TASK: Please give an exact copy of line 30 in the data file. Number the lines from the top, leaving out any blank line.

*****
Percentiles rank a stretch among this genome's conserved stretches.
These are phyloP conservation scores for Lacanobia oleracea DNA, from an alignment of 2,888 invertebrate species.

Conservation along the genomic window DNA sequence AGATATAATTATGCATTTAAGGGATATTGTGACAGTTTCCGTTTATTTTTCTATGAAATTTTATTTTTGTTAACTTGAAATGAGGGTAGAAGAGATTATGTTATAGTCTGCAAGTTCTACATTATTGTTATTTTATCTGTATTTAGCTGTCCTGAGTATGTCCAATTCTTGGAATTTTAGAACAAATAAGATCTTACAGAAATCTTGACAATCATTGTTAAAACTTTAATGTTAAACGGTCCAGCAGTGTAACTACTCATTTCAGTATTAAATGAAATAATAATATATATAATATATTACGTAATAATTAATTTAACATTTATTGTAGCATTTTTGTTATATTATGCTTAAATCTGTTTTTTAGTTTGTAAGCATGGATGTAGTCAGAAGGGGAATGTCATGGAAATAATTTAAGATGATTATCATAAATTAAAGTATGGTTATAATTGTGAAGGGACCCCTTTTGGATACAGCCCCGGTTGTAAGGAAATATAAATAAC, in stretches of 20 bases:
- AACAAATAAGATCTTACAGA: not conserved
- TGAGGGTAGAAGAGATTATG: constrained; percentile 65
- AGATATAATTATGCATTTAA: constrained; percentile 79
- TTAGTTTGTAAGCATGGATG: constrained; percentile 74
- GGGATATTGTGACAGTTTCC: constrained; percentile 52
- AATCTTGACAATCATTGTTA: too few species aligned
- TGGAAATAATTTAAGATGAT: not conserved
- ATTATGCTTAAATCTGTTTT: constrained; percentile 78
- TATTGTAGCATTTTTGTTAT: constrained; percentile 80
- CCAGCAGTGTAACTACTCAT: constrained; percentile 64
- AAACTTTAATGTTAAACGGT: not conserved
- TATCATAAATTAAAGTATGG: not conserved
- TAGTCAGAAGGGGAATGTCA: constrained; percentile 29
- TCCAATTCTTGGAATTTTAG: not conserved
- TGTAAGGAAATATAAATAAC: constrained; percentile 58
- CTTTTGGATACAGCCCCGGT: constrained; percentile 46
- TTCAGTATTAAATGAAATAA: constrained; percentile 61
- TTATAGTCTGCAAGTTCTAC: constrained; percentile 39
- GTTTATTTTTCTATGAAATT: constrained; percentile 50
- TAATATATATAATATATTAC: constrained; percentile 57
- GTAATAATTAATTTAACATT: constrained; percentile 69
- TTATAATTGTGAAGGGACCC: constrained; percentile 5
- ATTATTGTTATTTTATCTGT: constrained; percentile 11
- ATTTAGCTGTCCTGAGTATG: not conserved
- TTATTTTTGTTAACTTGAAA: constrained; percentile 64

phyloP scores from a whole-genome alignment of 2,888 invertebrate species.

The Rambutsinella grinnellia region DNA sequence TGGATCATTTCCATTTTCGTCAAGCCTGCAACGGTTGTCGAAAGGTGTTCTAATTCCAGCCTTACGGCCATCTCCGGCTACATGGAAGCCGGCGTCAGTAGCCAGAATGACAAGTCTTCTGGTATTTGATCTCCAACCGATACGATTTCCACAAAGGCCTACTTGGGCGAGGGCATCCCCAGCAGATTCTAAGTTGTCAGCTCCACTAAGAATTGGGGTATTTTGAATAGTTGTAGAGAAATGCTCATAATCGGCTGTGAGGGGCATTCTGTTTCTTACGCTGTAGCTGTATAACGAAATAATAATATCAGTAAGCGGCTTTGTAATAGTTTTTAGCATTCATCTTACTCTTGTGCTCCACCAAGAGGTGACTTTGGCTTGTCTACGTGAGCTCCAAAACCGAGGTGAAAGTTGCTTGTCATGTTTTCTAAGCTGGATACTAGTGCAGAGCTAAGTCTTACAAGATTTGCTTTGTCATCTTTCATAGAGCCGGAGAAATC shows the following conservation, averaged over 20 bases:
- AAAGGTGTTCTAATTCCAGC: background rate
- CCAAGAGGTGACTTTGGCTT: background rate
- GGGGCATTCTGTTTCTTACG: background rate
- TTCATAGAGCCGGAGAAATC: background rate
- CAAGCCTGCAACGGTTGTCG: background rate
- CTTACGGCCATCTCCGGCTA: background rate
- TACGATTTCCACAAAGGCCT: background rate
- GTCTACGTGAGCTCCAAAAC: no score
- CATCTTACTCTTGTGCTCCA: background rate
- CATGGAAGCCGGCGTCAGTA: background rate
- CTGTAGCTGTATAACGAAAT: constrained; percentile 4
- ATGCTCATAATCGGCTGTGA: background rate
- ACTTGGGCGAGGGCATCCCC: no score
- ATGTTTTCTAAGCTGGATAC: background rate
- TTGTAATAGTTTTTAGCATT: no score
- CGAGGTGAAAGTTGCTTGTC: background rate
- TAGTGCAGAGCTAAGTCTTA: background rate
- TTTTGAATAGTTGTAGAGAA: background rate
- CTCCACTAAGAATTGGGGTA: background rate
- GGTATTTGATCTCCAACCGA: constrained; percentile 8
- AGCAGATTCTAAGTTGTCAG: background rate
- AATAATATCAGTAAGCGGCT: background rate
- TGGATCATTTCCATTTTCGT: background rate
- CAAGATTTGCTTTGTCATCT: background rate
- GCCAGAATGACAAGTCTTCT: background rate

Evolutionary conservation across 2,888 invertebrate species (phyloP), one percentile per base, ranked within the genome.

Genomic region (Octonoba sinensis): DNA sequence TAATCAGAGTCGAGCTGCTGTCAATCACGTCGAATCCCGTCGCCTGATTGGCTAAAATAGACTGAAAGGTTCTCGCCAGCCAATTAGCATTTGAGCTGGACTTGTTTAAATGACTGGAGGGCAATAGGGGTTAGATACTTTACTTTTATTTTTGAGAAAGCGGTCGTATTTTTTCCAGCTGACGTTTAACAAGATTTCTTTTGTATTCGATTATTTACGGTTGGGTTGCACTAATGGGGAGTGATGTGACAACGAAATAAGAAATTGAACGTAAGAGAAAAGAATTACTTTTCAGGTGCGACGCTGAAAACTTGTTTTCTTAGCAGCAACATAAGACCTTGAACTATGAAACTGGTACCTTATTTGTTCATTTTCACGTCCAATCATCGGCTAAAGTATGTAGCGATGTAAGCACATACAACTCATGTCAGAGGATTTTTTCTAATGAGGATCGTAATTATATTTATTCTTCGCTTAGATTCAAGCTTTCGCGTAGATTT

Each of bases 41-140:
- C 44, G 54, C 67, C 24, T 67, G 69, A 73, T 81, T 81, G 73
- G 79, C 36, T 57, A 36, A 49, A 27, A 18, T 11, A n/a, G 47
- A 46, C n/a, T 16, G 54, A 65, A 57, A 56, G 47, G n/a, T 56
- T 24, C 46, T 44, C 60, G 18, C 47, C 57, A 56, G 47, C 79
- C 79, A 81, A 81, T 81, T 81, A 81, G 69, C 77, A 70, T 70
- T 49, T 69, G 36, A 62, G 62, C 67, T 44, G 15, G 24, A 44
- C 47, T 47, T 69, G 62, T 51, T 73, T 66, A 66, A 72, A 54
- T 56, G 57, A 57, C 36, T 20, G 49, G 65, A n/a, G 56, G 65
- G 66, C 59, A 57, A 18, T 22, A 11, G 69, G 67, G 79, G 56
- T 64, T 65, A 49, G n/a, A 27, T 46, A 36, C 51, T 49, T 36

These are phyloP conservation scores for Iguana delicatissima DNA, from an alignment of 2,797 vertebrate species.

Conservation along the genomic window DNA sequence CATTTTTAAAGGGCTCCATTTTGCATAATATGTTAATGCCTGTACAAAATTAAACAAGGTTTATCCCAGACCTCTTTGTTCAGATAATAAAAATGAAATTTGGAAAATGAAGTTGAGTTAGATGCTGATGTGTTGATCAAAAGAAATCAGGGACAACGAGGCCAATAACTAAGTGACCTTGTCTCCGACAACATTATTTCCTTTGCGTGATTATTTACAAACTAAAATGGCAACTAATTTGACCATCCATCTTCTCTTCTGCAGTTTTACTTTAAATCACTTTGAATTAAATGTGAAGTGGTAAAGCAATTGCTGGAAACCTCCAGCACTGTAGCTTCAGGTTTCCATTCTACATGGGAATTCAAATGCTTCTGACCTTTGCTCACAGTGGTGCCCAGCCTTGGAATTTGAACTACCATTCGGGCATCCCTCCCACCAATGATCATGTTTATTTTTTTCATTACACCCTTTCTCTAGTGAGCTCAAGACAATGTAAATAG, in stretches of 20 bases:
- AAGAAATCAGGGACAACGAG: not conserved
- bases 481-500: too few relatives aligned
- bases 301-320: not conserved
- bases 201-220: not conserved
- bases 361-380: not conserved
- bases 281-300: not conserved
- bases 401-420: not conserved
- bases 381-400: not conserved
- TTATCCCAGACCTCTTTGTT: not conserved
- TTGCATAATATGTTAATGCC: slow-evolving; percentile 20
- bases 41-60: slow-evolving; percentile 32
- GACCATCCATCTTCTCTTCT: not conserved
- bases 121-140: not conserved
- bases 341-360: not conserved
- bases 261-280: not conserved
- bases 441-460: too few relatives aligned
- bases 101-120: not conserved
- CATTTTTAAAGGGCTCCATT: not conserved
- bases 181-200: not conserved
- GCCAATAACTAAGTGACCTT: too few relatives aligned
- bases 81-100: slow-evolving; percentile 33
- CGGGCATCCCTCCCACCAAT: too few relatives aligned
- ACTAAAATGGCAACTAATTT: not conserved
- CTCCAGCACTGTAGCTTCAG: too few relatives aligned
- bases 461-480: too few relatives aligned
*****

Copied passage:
The Rambutsinella grinnellia region DNA sequence TGGATCATTTCCATTTTCGTCAAGCCTGCAACGGTTGTCGAAAGGTGTTCTAATTCCAGCCTTACGGCCATCTCCGGCTACATGGAAGCCGGCGTCAGTAGCCAGAATGACAAGTCTTCTGGTATTTGATCTCCAACCGATACGATTTCCACAAAGGCCTACTTGGGCGAGGGCATCCCCAGCAGATTCTAAGTTGTCAGCTCCACTAAGAATTGGGGTATTTTGAATAGTTGTAGAGAAATGCTCATAATCGGCTGTGAGGGGCATTCTGTTTCTTACGCTGTAGCTGTATAACGAAATAATAATATCAGTAAGCGGCTTTGTAATAGTTTTTAGCATTCATCTTACTCTTGTGCTCCACCAAGAGGTGACTTTGGCTTGTCTACGTGAGCTCCAAAACCGAGGTGAAAGTTGCTTGTCATGTTTTCTAAGCTGGATACTAGTGCAGAGCTAAGTCTTACAAGATTTGCTTTGTCATCTTTCATAGAGCCGGAGAAATC shows the following conservation, averaged over 20 bases: